Families Coping With Childhood Cancer

A Child With Cancer

Cancer is the leading cause of death by disease for children. According to the National Childhood Cancer Foundation, about 11,000 children are diagnosed with cancer annually. Although we've made great strides with treatment, more than 2,000 children and teens still die every year.

A diagnosis of cancer is particularly devastating for families. When a child is born, parents build expectations of a happy, predictable life. A diagnosis of cancer throws an emotional, life-changing wrench into those plans. Suddenly, families have to cope with uncertainties, a loss of control over their future, and the potential death of a loved one. Parents want the best for their child and may seek second opinions and information from many sources, leaving many feeling overwhelmed and burdened.

Once treatment decisions are made, there are often drastic changes in routine. Often children need to be hospitalized at specialized centers hours away from home. Parents struggle trying to balance the need to stay with the sick child against employment and care for siblings. Hospitals themselves can be very stressful environments. A seemingly endless number of visits by doctors, nurses, and other healthcare professionals, invasive testing, and treatment (surgery, radiation, and/or chemotherapy) may overwhelm and stress all family members.

The uncertainty and emotional toll don't end when the child comes home. Many children continue to need treatment and care for some time. Parents suddenly find themselves thrust in the role of a health care worker – giving the child medications, monitoring intravenous lines, central catheters, and dealing with the side effects of treatments (i.e., nausea, vomiting, weakness, infections). Sudden, severe illness or a change in the child's status may interrupt family plans or lead to a trip to the emergency room in the middle of the night. Instead of planning for a future, families must deal with ever-changing uncertainties, and hope that a future for the child exists.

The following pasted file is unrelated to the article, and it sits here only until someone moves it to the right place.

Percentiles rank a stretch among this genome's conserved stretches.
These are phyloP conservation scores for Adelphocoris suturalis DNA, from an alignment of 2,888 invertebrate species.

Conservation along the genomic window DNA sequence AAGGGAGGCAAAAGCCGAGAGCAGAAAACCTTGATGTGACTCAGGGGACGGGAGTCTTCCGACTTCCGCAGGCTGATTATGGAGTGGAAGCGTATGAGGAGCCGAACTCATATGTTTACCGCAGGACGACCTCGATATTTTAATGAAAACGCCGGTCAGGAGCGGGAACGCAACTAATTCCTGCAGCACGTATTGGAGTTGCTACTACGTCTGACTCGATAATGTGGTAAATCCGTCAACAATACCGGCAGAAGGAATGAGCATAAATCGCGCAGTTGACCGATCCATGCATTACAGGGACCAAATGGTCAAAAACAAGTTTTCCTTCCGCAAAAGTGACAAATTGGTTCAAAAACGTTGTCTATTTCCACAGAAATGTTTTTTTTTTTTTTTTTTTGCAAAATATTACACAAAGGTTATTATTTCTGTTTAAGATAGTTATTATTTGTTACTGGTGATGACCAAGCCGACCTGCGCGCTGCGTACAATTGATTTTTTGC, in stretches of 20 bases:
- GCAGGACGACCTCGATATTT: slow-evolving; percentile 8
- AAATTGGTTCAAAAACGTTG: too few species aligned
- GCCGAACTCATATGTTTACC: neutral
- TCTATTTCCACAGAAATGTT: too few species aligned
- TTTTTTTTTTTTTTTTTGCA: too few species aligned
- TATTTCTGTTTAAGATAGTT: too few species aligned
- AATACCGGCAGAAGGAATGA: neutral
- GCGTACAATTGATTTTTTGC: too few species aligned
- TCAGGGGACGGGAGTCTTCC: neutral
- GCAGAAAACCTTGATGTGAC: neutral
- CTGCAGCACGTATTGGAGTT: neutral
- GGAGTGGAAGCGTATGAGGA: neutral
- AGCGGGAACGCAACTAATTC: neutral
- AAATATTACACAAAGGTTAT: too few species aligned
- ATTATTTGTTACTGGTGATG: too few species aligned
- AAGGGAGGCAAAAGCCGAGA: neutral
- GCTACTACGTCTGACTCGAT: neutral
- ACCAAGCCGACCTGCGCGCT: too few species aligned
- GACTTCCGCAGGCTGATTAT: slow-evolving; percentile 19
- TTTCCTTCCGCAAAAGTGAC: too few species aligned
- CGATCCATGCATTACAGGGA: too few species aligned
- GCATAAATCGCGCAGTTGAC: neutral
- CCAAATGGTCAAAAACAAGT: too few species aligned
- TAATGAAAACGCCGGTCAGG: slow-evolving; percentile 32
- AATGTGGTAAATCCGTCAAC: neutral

Impact of Childhood Cancer on Marriage

The demands and stress of caring for a child with cancer can be tough on a marriage. Yet, while some marriages seem to come apart at the seams, others appear to become stronger. Researchers are hoping to help couples keep their marriages strong during the struggle with childhood cancer.

In one study, parents will be given psychological tests to determine their marriage stability. If, based on the results of the tests, the marriage is deemed to be "at-risk," couples will be referred to a marriage and family therapist for counseling. Marriages that are on shaky terms are less likely to survive any kind of sudden life-changing impact. That's even more true in the case of childhood cancer. So researchers are hoping to find out if early risk assessment and referral may help save some of these marriages. That's important because strong marriages are not just good for the couple, but the whole family as well. In some cases, parental support and family cohesiveness may provide the only sense of stability for a sick child.

For information about childhood cancer:

Candlelighters Childhood Cancer Foundation, PO Box 498, Kensington, MD 20895, www.candlelighters.org

CureSearch, 440 E. Huntington Dr., PO Box 60012 , Arcadia , CA 91066-6012 , www.curesearch.org

National Childhood Cancer Foundation, 440 E. Huntington Dr., PO Box 60012, Arcadia, CA 91066, www.nccf.org

For information about marriage counseling, or referral to a marriage and family therapist –

American Association for Marriage and Family Therapy, 112 South Alfred St., Alexandria, VA 22314, www.aamft.org